Top 10 Python Libraries for Data Science in 2020

Data science is an extremely important field in current times! So much so that data scientist is now called the “Sexiest Job of the 21st century” when nobody expected geeky jobs to ever be sexy! But Data Science is sexy now and that is because of the immense value of data. And Python is one of the best programming languages to extract value from this data because of its capacity for statistical analysis, data modeling, and easy readability

Top-10-Python-Libraries-for-Data-Science-in-2020

Another reason for this huge success of Python in Data Science is its extensive library support for data science and analytics. There are many Python libraries that contain a host of functions, tools, and methods to manage and analyze data. Each of these libraries has a particular focus with some libraries managing image and textual data, data mining, neural networks, data visualization, and so on. Here we have divided the top 10 Python libraries for Data Science into those focusing on data processing and data visualization respectively. So let’s check out these libraries now!



Python Libraries for Data Processing and Modeling

1. Pandas

Pandas is a free Python software library for data analysis and data handling. It was created as a community library project and initially released around 2008. Pandas provides various high-performance and easy-to-use data structures and operations for manipulating data in the form of numerical tables and time series. Pandas also has multiple tools for reading and writing data between in-memory data structures and different file formats. In short, it is perfect for quick and easy data manipulation, data aggregation, reading, and writing the data as well as data visualization. Pandas can also take in data from different types of files such as CSV, excel etc.or a SQL database and create a Python object known as a data frame. A data frame contains rows and columns and it can be used for data manipulation with operations such as join, merge, groupby, concatenate etc.

2. NumPy

NumPy is a free Python software library for numerical computing on data that can be in the form of large arrays and multi-dimensional matrices. These multidimensional matrices are the main objects in NumPy where their dimensions are called axes and the number of axes is called a rank. NumPy also provides various tools to work with these arrays and high-level mathematical functions to manipulate this data with linear algebra, Fourier transforms, random number crunchings, etc. Some of the basic array operations that can be performed using NumPy include adding, slicing, multiplying, flattening, reshaping, and indexing the arrays. Other advanced functions include stacking the arrays, splitting them into sections, broadcasting arrays, etc.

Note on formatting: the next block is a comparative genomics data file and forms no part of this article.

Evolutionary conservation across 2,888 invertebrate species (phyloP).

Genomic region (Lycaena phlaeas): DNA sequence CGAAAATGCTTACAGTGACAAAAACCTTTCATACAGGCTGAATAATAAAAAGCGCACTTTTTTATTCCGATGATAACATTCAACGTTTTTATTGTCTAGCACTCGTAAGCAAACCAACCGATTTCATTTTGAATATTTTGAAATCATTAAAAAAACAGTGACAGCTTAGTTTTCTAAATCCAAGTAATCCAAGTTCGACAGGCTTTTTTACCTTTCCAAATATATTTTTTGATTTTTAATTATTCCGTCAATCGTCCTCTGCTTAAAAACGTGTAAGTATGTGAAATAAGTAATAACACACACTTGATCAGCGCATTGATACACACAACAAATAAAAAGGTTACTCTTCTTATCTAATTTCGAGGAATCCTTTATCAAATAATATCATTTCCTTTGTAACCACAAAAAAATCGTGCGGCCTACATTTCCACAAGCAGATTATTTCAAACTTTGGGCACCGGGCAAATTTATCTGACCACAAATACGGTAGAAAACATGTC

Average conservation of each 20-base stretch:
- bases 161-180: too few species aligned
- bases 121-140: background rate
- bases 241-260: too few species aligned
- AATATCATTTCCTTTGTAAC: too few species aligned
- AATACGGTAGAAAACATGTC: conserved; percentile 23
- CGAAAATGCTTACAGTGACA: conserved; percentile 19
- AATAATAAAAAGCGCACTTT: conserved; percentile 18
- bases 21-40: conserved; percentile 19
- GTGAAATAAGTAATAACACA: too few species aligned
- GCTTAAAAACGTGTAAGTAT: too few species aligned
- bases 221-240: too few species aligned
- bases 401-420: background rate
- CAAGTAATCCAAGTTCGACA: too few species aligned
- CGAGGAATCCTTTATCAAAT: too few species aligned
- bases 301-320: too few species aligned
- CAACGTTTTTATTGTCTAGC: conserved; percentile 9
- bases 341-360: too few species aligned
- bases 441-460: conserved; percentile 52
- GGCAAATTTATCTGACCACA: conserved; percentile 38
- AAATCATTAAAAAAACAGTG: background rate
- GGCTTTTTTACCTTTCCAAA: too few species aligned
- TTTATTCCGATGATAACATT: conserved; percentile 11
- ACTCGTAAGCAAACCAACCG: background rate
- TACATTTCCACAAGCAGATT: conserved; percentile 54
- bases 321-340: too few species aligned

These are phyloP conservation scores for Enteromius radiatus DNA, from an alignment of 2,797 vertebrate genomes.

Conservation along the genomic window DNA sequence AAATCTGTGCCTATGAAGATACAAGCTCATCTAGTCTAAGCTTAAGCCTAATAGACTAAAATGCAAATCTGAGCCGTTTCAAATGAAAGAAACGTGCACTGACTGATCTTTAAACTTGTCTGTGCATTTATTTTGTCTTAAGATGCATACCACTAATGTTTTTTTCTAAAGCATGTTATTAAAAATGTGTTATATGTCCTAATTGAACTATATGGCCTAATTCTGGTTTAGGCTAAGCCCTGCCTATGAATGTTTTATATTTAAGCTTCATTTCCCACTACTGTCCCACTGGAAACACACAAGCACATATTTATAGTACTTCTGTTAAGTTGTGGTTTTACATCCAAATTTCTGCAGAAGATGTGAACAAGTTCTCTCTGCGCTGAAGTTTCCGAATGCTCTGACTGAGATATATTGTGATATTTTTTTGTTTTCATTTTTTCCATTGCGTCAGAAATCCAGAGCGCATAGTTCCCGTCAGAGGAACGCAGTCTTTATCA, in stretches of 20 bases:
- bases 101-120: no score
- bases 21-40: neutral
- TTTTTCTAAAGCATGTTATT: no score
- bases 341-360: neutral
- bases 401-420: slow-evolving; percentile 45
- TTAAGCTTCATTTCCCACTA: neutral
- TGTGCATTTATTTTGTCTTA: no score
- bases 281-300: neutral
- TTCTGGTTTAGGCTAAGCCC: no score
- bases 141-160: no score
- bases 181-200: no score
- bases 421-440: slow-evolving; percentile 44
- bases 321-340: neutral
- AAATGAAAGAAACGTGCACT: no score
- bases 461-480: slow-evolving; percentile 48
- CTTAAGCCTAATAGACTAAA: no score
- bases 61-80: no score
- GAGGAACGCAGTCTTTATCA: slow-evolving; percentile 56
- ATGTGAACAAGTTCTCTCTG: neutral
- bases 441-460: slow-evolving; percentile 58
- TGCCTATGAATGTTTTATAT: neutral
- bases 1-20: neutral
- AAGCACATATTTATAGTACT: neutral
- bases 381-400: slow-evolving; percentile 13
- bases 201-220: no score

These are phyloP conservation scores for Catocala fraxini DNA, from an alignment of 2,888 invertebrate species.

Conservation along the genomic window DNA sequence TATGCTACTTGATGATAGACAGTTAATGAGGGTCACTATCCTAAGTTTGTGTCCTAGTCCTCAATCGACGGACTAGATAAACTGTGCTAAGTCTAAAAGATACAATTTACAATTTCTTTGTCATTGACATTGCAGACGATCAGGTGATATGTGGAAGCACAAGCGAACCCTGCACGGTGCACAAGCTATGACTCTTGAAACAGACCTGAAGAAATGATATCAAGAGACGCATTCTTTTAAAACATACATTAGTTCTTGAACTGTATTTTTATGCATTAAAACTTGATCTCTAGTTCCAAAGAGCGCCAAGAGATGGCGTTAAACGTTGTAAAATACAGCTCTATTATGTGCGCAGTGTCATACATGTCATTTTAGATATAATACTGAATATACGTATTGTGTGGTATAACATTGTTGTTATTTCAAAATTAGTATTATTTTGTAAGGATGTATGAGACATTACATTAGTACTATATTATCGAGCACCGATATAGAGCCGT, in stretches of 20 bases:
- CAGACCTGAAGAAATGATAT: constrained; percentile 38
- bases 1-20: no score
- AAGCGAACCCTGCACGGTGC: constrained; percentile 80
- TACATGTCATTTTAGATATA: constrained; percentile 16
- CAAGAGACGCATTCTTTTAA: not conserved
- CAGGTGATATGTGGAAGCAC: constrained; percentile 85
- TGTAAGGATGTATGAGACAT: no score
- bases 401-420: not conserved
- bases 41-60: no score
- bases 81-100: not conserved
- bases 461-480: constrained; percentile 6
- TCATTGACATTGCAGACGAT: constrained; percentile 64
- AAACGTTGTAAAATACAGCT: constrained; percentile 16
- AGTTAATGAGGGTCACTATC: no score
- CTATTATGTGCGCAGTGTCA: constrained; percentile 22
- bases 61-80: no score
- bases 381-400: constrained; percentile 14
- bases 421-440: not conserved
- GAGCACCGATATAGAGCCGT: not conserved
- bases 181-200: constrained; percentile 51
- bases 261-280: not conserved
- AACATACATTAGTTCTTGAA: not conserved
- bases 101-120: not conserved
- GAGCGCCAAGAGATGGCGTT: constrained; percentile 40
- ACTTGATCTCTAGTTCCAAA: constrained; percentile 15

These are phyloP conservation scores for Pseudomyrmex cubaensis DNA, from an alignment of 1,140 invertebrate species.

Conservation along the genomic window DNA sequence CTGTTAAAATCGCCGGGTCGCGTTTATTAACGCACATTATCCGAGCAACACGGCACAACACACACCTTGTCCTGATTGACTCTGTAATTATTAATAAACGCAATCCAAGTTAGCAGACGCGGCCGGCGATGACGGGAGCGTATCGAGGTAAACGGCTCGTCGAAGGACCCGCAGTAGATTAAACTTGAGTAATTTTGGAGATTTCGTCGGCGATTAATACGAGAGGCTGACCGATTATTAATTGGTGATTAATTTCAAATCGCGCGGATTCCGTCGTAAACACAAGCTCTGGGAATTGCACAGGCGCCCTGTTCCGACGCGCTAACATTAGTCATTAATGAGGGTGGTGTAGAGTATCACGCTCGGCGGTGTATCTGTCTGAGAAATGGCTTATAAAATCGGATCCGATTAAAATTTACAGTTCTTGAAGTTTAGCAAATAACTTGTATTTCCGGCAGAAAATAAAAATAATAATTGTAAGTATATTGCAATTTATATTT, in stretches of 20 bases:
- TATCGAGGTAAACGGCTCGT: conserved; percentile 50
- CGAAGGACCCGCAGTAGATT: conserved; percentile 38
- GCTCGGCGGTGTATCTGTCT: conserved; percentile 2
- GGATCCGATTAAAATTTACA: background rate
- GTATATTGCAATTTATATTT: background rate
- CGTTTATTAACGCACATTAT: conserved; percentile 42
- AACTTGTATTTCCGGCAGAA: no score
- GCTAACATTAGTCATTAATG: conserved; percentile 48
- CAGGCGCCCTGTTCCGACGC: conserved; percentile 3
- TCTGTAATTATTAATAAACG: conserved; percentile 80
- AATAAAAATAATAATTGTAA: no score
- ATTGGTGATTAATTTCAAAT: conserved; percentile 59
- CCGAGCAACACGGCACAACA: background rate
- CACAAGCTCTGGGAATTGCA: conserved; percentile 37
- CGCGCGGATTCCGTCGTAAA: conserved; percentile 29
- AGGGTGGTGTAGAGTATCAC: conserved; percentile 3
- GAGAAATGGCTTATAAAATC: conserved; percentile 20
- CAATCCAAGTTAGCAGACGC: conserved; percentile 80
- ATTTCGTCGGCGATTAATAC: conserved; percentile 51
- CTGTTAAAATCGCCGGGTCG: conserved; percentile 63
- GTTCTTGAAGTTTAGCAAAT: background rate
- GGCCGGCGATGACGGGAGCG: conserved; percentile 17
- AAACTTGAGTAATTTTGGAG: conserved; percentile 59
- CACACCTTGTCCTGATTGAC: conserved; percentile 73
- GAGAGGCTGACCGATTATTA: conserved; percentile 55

3. SciPy

SciPy is a free software library for scientific computing and technical computing on the data. It was created as a community library project and initially released around 2001. SciPy library is built on the NumPy array object and it is part of the NumPy stack which also includes other scientific computing libraries and tools such as Matplotlib, SymPy, pandas etc. This NumPy stack has users which also use comparable applications such as GNU Octave, MATLAB, GNU Octave, Scilab, etc. SciPy allows for various scientific computing tasks that handle data optimization, data integration, data interpolation, and data modification using linear algebra, Fourier transforms, random number generation, special functions, etc. Just like NumPy, the multidimensional matrices are the main objects in SciPy, which are provided by the NumPy module itself.

4. Scikit-learn

Scikit-learn is a free software library for Machine Learning coding primarily in the Python programming language.  It was initially developed as a Google Summer of Code project by David Cournapeau and originally released in June 2007. Scikit-learn is built on top of other Python libraries like NumPy, SciPy,  Matplotlib, Pandas, etc. and so it provides full interoperability with these libraries.  While Scikit-learn is written mainly in Python, it has also used Cython to write some core algorithms in order to improve performance. You can implement various Supervised and Unsupervised Machine learning models on Scikit-learn like Classification, Regression, Support Vector Machines, Random Forests, Nearest Neighbors, Naive Bayes, Decision Trees, Clustering, etc. with Scikit-learn. 

5. TensorFlow